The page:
• Clinical assessment OR
    • Scoring tools (i.e. HEART, GRACE, TIMI) – see “Approach” section above
  • There is often diagnostic uncertainty as to the cause of chest pain
  • Risk of MACE is low, and after a period of observation (+/- 3rd cTn) these patients can often be managed in an outpatient setting with close follow-up:
    • ASA is recommended (Class IIB) 
    • Risk factor modification
  • These patients benefit less from intensive anti-thrombotic therapy and revascularization.
    • Those who may benefit may be further selected with non-invasive risk stratification:
      1. Treadmill Stress ECG (functional test)
      2. Myocardial Perfusion Imaging (MIBI) (functional test)
      3. Stress Echocardiography (functional test)
      4. Coronary CT (anatomic test – can exclude ACS/CAD)

Unstable Angina

  • Generally considered to be an ACS (plaque rupture/instability), but amount or duration of ischemia is insufficient to cause myocardial infarction and elevate biomarkers.
  • Classic patient is someone with on/off chest pain that lasts <30-60min at a time. 
  • To call UA, there should NOT be any rise/fall of cTn on serial testing, and there should be concern that the chest pain is “high risk” based on clinical assessment or scoring (HEART, GRACE or TIMI)


  • Hospital admission with medical management is the SAME as NSTEMI to treat plaque rupture/instability (see below)
  • Compared with NSTEMI, there is less benefit with revascularization
    • Patients can be selected for further risk stratification to determine if they will benefit from revascularization through non-invasive tests (i.e. exercise ECG, stress echo, MIBI, Cardiac CT
  • Based on numerous factors, some clinicians may prefer invasive coronary angiography

Practical Tip: New studies indicate that in the modern era of high-sensitivity cTn, negative cTn is excellent at predicting low risk of MACE.  Overall the diagnosis rate of UA is declining.  Most of the cTn-negative patients are classified as “Low Risk Chest Pain.”


  • Must qualify as “Myocardial Infarction (MI)”, which is based on the Universal Definition of MI


  • Patients with NSTEMI should generally be admitted to hospital and treated with antithrombotic therapy (below)

Rise and/or fall of cTn with 1 of:

  • Symptoms of acute ischemia
  • ECG Changes
  • New Q-waves
  • Loss of viable myocardium (MIBI/Imaging) or new wall motion abnormality on echo
  • Coronary thrombosis directly visualized by CT or angiography

Management: Symptom Management

  • Oxygen: Supplemental only if sat ≤ 90% (routine O2 = poor outcomes)
  • Nitrates:
    • Indications: Chest pain, HF, hypertension
    • Benefit: Symptoms only (no effect on MACE)
    • Doses/Options: Nitro spray 0.4mg q5min x3
      • If pain beyond 3 nitro sprays, start infusion 
      • Infusion Dose: 20 mcg/min IV → increase by 20 mcg/min increments until pain is controlled (max 400 mcg/min)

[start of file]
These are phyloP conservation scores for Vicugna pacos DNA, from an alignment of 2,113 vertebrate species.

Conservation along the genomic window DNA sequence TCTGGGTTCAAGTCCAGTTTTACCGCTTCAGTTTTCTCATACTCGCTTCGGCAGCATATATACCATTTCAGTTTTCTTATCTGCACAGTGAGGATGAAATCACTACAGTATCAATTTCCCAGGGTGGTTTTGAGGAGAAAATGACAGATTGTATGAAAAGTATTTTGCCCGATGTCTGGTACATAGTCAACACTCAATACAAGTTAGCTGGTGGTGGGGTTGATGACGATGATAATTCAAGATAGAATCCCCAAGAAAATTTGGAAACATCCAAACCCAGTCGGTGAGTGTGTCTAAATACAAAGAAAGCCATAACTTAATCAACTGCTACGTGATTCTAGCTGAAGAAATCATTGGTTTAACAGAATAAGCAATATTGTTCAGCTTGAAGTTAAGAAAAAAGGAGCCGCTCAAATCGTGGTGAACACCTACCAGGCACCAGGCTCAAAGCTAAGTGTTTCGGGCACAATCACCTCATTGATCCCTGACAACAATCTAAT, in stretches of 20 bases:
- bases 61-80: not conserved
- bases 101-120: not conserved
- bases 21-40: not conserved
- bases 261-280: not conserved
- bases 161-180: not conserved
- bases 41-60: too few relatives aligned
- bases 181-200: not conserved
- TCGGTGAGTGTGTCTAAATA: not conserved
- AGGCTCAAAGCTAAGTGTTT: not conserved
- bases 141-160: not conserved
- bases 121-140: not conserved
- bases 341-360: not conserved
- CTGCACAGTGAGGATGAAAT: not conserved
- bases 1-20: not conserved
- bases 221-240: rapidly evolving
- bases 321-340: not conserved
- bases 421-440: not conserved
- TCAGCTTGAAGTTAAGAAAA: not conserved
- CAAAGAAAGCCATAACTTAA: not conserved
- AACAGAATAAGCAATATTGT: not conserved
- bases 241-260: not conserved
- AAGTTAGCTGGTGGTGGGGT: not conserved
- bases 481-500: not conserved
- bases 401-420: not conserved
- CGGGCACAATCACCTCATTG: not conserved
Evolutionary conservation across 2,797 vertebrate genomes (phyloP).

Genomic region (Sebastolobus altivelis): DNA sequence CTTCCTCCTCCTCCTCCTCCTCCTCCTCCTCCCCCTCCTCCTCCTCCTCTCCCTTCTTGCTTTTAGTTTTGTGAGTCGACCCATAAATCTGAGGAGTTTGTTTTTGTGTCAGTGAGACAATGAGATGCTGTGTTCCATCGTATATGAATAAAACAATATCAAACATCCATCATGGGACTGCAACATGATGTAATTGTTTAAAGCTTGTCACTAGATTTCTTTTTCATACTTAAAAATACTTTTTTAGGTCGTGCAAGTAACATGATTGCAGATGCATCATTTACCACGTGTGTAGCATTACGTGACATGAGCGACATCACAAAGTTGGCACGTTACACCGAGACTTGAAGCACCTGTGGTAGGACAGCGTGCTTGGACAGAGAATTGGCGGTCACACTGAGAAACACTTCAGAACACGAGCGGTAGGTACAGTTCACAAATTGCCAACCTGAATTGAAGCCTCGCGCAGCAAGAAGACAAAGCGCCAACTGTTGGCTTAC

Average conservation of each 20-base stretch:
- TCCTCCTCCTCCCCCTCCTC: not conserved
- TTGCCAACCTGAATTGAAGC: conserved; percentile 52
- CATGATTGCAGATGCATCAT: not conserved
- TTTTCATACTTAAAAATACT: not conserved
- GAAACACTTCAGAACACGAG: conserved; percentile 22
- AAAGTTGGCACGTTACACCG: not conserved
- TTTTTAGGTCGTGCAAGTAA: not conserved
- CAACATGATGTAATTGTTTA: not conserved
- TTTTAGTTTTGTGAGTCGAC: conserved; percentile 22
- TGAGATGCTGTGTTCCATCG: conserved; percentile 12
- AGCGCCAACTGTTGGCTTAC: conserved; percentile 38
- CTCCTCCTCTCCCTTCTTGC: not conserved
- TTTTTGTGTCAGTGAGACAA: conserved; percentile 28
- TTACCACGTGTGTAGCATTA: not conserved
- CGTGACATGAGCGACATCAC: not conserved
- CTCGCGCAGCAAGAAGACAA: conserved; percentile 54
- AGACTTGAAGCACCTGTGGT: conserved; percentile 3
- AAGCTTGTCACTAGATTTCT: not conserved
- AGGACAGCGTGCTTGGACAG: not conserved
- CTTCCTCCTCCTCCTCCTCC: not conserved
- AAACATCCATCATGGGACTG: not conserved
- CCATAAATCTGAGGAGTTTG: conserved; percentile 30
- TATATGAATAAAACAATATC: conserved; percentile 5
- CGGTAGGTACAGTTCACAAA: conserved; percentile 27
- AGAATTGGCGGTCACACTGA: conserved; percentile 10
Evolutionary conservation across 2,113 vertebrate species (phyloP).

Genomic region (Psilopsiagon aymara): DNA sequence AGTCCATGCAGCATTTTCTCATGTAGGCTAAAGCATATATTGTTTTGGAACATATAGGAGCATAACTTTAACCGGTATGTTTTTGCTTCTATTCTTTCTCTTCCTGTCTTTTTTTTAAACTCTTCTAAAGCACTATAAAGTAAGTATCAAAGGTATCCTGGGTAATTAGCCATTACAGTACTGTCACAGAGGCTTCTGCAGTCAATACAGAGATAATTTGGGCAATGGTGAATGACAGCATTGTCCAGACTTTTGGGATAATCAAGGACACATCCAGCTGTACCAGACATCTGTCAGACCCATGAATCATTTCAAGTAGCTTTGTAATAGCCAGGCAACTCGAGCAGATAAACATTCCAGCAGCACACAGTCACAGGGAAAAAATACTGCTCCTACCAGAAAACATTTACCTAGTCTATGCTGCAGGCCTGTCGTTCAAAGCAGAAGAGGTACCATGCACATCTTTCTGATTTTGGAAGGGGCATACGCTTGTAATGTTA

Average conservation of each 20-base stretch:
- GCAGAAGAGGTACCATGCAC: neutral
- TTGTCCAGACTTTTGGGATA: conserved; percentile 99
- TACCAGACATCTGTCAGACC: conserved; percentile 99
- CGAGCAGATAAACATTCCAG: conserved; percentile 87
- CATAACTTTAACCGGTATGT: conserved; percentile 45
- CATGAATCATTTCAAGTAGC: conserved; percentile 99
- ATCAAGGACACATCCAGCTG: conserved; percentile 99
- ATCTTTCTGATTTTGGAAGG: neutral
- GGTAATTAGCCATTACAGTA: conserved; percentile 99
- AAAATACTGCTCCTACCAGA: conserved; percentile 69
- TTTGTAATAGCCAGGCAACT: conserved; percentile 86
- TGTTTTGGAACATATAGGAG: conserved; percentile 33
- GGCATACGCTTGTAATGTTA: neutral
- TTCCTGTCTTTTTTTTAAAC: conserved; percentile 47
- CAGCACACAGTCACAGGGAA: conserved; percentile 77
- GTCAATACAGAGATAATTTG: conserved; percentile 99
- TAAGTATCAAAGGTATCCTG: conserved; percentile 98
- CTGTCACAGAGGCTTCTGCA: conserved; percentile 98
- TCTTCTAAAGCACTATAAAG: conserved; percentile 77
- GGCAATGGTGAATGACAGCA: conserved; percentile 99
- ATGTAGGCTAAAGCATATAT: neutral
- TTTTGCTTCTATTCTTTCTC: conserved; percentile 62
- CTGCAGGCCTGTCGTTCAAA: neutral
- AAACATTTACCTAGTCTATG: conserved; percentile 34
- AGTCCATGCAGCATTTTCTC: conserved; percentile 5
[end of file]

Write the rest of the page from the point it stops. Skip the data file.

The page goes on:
• If infusion is not desired or the patient has intermittent chest pain, a nitro patch can be considered (or a low dose infusion): 1.2 mg/hr patch is equivalent to 20 mcg/min infusion
    • Contraindications:
      • PDE Inhibitors: within 24 hours of sildenafil or vardenafil, or within 48 hours of tadalafil
      • Hypotension
    • NOTE: Chest pain refractory to antithrombotic therapy and nitrates is an indication for immediate invasive therapy.
  • Morphine:
    • Indications: Only if pain refractory to all anti-ischemic agents
    • Suggestion of harm – (i.e. interference with anti-platelet agents, risk of HF, etc.)

Management: Antithrombotic Therapy

  • Dual Antiplatelet Therapy
    • Indications: All post-MI patients
    • Benefit: CV mortality, recurrent MI, need for revasc, etc. (MACE)
      • PLATO (ticagrelor), CURE (clopidogrel), TRITON-TIMI38 (prasugrel)
      • Duration > 1yr: PEGASUS-TIMI 54
    • Doses/Options:
      • ASA 160mg chew + 80mg OD thereafter indefinitely
        AND one of: 
      • 1st Line: Ticagrelor 180mg + 90mg BID thereafter (at 1y change to 60mg bid for up to 3y total)
        • 1st Line: Prasugrel (Also considered first-line option, but no longer available in Canada)
      • 2nd Line: Clopidogrel 300mg + 75mg OD thereafter (consider 160mg daily x6d post-PCI)
            Continue 75mg for up to 3y post-MI (CCS 2018)
    • Switching: Switching between ticagrelor and clopidogrel → always reload (CCS 2018)
    • Contraindications:
      • Prasugrel contraindicated if prior TIA/Stroke (not available in canada)
      • Ticagrelor contraindicated if previous intracranial hemorrhage
      • No ticagrelor load if > 75 yo (AHA 2014)
      • Add PPI if has risk factors for GI bleed (prior bleed, etc.)
  • Anticoagulation
    • Indication: ALL post-MI patients
    • Options/Doses:
      • 1st Line: Fondaparinux 2.5 mg SC daily
        • OASIS-5 Trial: Less bleeding than enoxaparin, higher risk of catheter thrombosis (requires heparin load in cath lab)